NOTE: If you specify an XML file that already exists, you’ll be prompted whether to use that file or whether to overwrite the file’s existing settings and use the package’s current settings. If you use the file’s settings, you’ll skip the next screen, otherwise, the wizard will proceed as if the file had not existed. Also, if you choose to use an environment variable to store the path and file names, the wizard will not create a configuration file and will again skip the next screen. Even if you use an environment variable, you might want to create the file first and then select the environment variable option afterwards.
The next screen in the wizard is Select Properties to Export. As the name implies, this is where you select the properties for which you want package configurations. In this case, I selected the Value property for the ConnectMngr variable and the ServerName property for each of the two connections managers, as shown in Figure 6.
Because I chose three properties, three package configurations will be created in the XML file. You can choose as many properties as you want to add to your file.
On the next screen of the Package Configuration wizard, you provide a name for the configuration and review the settings (shown in Figure 7).
If you’re satisfied with the settings, click Finish. The wizard will automatically generate the XML configuration file and add the properties that you’ve specified. The file will also be listed in the Package Configuration Organizer, as shown in Figure 8.
NOTE: When you add an XML configuration file, no values are displayed in the Target Object and Target Property columns of the Package Configuration Organizer. This is because XML configuration files support multiple package configurations.
You should also verify whether the XML package configuration file has been created in the specified location. For this example, I added the file to the C:\Projects\SsisConfigFiles\ folder. The file is automatically saved with the dtsConfig extension. If you open the file in a text editor or browser, you should see the XML necessary for a configuration file. Figure 9 shows the LoadPersonData.dtsConfig file as it appears in Internet Explorer.
As Figure 9 shows, the XML configuration file includes the <DTSConfigurationHeading> element. The element contains the attributes and their values that define when, who, and how the file was generated. The file also includes one <Configuration> element for each package configuration. Each <Configuration> element includes the attributes and their values necessary to determine which property is being referenced. Within each <Configuration> element is a nested <ConfiguredValue> element, which provides the property’s actual value.
Notice that the property values are the same as that of the package itself. When you first set up an XML configuration file, the current package value is used for each property. You can, of course, change those values, as I demonstrate later in the article.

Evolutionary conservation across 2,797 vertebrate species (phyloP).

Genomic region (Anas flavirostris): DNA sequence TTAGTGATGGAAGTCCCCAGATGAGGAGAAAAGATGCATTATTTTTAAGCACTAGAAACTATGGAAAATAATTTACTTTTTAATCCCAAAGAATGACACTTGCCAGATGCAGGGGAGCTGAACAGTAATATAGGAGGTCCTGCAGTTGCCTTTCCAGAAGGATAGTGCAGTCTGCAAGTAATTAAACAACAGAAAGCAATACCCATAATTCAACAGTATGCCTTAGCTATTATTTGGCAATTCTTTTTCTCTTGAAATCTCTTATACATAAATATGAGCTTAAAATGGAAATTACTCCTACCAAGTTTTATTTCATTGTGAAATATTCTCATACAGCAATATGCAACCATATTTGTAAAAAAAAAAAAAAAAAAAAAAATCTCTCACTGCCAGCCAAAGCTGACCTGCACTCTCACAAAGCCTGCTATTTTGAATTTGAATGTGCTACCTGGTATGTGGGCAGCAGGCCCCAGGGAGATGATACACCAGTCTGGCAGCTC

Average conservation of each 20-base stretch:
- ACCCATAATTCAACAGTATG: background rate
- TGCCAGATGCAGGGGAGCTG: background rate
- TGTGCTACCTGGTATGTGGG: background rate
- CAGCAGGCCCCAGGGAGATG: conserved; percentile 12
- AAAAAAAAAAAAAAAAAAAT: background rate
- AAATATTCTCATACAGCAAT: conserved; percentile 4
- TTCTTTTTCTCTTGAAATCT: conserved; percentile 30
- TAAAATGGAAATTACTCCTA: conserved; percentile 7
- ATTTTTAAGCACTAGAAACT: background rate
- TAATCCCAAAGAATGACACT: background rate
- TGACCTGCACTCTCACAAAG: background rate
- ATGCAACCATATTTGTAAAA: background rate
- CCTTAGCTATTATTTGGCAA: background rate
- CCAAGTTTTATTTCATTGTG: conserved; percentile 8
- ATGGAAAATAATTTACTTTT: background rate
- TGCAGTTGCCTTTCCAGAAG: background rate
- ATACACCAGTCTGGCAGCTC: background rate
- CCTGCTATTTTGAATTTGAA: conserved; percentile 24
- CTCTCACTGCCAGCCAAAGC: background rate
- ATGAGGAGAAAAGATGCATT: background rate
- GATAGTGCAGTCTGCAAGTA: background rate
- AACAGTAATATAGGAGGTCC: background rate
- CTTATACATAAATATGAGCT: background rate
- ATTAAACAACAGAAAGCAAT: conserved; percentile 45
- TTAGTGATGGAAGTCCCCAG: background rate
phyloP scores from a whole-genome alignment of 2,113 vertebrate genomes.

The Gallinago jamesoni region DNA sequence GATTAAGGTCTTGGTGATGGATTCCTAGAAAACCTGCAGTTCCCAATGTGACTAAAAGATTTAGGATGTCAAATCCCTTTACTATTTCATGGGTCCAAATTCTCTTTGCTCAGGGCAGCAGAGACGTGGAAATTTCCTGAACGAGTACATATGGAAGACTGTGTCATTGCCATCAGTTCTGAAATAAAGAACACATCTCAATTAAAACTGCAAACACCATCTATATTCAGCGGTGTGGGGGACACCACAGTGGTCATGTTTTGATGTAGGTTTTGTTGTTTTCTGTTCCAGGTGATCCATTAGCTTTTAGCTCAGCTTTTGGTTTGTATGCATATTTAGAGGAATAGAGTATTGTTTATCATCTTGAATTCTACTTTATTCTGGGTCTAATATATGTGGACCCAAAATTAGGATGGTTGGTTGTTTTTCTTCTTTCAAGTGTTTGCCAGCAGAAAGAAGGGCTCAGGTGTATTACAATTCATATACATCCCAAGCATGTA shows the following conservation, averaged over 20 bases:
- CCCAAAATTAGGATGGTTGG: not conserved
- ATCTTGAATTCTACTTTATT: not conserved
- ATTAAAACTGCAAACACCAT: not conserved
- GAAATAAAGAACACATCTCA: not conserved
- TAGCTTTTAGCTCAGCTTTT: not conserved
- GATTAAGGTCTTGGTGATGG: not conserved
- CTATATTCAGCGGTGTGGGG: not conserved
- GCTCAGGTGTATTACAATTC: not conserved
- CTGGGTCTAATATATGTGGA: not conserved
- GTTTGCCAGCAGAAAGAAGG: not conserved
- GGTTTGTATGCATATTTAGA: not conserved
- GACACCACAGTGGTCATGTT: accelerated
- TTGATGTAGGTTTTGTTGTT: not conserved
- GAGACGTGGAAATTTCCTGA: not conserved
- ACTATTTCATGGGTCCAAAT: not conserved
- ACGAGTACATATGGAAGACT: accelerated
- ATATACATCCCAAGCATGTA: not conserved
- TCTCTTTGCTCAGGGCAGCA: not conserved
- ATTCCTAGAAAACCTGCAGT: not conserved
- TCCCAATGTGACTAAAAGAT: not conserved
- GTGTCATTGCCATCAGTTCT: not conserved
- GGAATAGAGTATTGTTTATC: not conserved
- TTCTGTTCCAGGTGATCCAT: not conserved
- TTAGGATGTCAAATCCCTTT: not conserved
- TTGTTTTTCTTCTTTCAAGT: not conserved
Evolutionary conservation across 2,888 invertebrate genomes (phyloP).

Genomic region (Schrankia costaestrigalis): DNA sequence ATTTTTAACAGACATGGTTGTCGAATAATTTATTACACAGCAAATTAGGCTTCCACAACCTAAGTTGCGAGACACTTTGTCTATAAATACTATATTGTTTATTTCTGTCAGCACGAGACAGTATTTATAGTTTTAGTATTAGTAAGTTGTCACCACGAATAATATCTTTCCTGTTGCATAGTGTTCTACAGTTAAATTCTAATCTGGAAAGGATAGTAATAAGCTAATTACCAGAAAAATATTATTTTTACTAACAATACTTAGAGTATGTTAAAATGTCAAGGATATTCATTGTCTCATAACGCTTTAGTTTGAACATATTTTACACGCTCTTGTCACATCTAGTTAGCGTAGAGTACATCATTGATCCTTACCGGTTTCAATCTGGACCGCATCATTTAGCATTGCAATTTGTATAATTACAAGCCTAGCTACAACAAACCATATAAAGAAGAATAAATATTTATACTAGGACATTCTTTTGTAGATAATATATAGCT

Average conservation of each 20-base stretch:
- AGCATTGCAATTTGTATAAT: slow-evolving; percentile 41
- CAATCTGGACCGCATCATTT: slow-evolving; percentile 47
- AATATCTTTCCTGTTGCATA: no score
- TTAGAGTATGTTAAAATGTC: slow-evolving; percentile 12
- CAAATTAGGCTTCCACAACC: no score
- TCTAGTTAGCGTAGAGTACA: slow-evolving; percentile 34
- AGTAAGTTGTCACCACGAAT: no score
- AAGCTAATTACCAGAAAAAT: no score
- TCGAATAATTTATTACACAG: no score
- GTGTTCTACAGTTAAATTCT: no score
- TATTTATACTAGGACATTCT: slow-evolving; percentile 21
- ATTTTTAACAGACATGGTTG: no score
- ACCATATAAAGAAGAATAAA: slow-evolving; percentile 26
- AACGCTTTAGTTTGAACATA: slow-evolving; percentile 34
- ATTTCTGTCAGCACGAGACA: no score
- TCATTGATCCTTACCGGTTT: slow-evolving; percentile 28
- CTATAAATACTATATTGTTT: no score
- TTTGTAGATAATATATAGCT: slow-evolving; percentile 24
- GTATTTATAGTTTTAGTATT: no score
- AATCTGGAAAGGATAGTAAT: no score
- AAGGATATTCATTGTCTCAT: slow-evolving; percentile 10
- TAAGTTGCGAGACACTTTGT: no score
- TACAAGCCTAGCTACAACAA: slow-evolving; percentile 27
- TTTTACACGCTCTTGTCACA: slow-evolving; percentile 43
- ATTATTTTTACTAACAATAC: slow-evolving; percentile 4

Running Your SSIS Package
After you’ve created your XML configuration file, you’re ready to run your package. You run the package as you would any other SSIS package. However, because package configurations have been enabled, the package will check for any settings that have been predefined.
For the example I’ve been demonstrating here, the package will run as if nothing has changed because, as stated above, the XML configuration file contains the same values as the properties initially defined on the package. That means the ConnectMngr variable will still have a value of “Server A,” and the connection managers will still point to the same SQL Server computer. Figure 10 shows the package after it ran without modifying the XML configuration file.
As you would expect, the Server A data flow ran, but not the Server B data flow. However, the advantage to using XML configuration files is that you can modify property settings without modifying the package itself. When the package runs, it checks the configuration file. If the file exists, it uses the values form the listed properties. That means if I change the property values in the file, the package will use those new values when it runs.
For instance, if I change the value of the ConnectMngr variable from “Server A” to “Server B,” the package will use the value. As a result, the precedence constraint that connects to the Server A Data Flow task will evaluate to False, and the precedence constraint that connects to the Server B Data Flow task will evaluate to True, and the Server B data flow will run. Figure 11 shows what happens if I change the variable’s value in the XML configuration file to “Server B.”
As you would expect, the Server B Data Flow task ran, but not the Server A Data Flow task. If I had changed the values of the ServerName properties for the connection managers, my source and destination servers would also have been different.
Clearly, XML configuration files offer a great deal of flexibility for supplying property values to your packages. They are particularly handy when deploying your packages to different environments. Server and instance names can be easily changed, as can any other value. If you hard-code the path and file name of the XML configuration file into the package, as I’ve done in this example, then you must modify the package if that file location or name changes. You can get around this by using a Windows environment variable, but that’s not always a practical solution. In addition, you can override the configuration path and file names by using the /CONFIGURATION option with the DTExec utility.
Whatever approach you take, you’ll find XML configuration files to be a useful tool that can help streamline your development and deployment efforts. They’re easy to set up and maintain, and well worth the time it takes to learn how to use them and how to implement them into your solutions.